At the Nelson launch of Tear Water Tea in August, I told an anecdote about my mum. It seemed only fair – the crowd was a friendly bunch who had known both my mum and I for many years, plus she had just told an equally revealing story about me out on the deck of the Nelson Museum, moments before I was about to read to the crowd. Actually, let’s have her story first: One day when I was about three years old I emerged from the corner of the room where I had been busy and serious with a crayon (I imagine) and a piece of paper. I had written a story. I showed it to my mum and she said yes yes very nice dear and sent me on my way. She hadn’t looked properly! So I told her it was writing and demanded she read it. She held the paper and read it aloud, “it says I O I O I O I O I O” and I duly had a tantrum and stormed off. Classic stuff. The truth was of course I hadn’t written a word but had filled a page with shapes I thought were writing. I also like to think that as I was writing it I had a story in mind that I felt I was articulating letter by letter. Pretty frustrating for small person and mother alike.
So anyway, my own anecdote: One day when I was in high school – probably about 15 years old – my mum said “are you coming straight home after school? I need to talk to you about something. I’m worried about you.” I heard the question as a command and didn’t argue (but no doubt rolled my eyes). Secretly I was crapping myself. What on earth did she want to talk to me about? Was this going to be the “birds and the bees” talk? Does she think I’m getting too fat? Too skinny? Doing drugs? Somehow I knew it was going to be that advice-that-sounds-like-judgement kind of talk and never once did I think it wasn’t going to be about something I had done or it was imagined I was doing. Needless to say I stressed out all day. My friends made fun of me; balked at the idea of anyone thinking I was having sex or taking drugs and we swapped horror stories about mother-daughter chats. At the end of the day I came home as instructed and my mum sat me down. I probably avoided eye-contact or practised my signature eye-roll. “So,” she said, “I’m a bit worried about you.” (eye-roll out of fear) “I just really don’t think you’re … reading enough.” Tension released, flippant remark from me, eye-roll of relief, storm off. Phew. It’s funny for a number of reasons: The undue stress of course, but also my mum was serious about this. I mean drugs, sex, who cares as long as you’re reading books.
And of course she was right. It’s hard to imagine now though how I couldn’t find the time to read. Admittedly I was being a teenager, watching movies (much more social), listening to music, playing my violin and bass, writing angsty poetry… and really what was there to read anyway? As a young teenager there seemed to be masses of books for me – Judy Blume, Beverly Dunlop, Gaelyn Gordon, Maurice Gee, Roald Dahl plus classics like ‘Treasure Island’, ‘The Secret Garden’, ‘Harriet the Spy’ and ‘Charlotte Sometimes’. And that was before raiding my brother’s collection of Willard Price and Choose-your-own Adventures. But what was there for the nerdy older (but obviously not into sex and drugs) teen? Thank god for Douglas Adams and Terry Pratchett, I guess. Maybe I was making excuses, but it does seem like teens these days have a much better selection of literature. I mean there are some seriously good young adult writers out there. Currently I’m reading Mandy Hager’s ‘Dear Vincent’ – not just for myself, but for my 15 year old self (and, I guess, for her overly-worried mum). Here’s a random page I just turned to: “My fingers itch to paint. I shut the door and turn on the radio. It’s playing a piece from Puccini’s Madame Butterfly. I close my eyes. A chorus gently hums together, yearning voices building over the delicate massed plucking of violins and clear-throated flutes. They rise and swell, intermingling, soaring, filled with pain. It’s the saddest, sweetest thing I’ve ever heard.” It’s beautiful writing and a compelling story. And hey, a teen protagonist who paints, loves Van Gogh and is moved to tears by opera…? If anything was going to confirm my angsty, nerdy self as OK this would have had potential.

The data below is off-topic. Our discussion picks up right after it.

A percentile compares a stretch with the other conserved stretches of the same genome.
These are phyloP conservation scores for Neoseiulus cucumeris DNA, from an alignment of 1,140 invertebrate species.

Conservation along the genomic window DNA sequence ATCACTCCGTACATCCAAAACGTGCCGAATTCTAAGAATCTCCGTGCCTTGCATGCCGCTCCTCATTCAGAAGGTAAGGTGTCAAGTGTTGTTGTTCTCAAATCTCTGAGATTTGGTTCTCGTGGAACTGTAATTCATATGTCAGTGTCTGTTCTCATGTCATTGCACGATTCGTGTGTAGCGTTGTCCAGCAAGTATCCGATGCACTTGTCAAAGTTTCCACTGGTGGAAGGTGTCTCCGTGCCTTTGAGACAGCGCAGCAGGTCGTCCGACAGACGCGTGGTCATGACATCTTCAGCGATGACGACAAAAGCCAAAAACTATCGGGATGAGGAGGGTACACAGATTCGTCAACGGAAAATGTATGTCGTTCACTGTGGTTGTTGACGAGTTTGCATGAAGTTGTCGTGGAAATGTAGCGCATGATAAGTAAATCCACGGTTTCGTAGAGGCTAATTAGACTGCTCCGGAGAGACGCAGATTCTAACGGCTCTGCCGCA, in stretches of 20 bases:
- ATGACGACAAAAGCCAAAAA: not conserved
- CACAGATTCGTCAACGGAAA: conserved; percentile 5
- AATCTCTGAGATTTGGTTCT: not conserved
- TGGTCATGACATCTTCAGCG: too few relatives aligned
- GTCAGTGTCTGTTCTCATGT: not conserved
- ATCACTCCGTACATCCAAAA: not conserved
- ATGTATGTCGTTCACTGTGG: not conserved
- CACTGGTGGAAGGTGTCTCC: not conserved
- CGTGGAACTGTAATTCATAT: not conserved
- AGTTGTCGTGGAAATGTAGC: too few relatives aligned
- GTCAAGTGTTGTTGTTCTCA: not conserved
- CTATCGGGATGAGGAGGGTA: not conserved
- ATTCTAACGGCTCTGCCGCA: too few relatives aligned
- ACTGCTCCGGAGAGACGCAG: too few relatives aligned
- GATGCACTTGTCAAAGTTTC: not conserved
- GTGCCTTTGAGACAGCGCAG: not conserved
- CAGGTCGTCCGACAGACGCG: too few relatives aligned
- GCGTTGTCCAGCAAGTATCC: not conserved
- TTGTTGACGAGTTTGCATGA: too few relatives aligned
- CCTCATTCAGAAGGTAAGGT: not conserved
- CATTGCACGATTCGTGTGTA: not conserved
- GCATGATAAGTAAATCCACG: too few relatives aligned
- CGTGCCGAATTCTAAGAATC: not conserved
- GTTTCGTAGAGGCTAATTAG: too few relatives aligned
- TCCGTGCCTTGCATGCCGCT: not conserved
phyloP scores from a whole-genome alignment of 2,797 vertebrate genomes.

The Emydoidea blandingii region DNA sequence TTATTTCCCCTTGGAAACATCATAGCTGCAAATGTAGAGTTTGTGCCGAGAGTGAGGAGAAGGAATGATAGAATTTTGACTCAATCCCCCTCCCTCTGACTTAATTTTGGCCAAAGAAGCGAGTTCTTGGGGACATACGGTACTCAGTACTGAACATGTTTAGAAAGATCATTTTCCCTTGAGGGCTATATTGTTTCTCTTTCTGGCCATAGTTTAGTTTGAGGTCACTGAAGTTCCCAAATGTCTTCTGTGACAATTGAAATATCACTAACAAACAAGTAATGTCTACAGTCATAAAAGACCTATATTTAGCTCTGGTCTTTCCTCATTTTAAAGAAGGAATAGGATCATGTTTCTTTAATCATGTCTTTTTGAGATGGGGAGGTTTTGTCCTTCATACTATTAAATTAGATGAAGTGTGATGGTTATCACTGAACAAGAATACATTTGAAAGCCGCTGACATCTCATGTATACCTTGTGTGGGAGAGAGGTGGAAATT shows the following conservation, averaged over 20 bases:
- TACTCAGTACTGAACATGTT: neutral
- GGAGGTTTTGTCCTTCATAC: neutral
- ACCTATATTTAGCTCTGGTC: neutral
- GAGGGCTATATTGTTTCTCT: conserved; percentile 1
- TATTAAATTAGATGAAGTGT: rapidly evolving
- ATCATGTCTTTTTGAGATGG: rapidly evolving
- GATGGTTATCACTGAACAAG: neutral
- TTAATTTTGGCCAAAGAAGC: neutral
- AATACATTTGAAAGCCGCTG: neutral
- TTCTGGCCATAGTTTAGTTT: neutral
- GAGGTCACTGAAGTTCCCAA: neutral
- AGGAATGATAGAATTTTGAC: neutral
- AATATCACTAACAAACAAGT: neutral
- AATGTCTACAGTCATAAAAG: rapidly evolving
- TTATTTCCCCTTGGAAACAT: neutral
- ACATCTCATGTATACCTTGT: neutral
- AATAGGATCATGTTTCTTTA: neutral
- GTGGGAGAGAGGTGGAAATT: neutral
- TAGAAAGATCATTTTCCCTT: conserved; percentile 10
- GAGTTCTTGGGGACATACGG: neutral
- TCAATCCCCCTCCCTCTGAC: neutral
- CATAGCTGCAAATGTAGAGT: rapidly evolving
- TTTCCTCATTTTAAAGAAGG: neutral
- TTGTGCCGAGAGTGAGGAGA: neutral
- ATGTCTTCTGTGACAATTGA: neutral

The “talk” my mum had with me nearly 20 years ago has obviously stayed with me. Not just as anecdote or a way to point out her bookishness, but as a constant reminder to see reading as something that’s as important as eating properly. Maybe if my mum had handed me a copy of ‘Dear Vincent’ when I was 15 I would have rolled my eyes, but I like to think secretly I would have devoured it, lived in it, mulled over it, sought out more.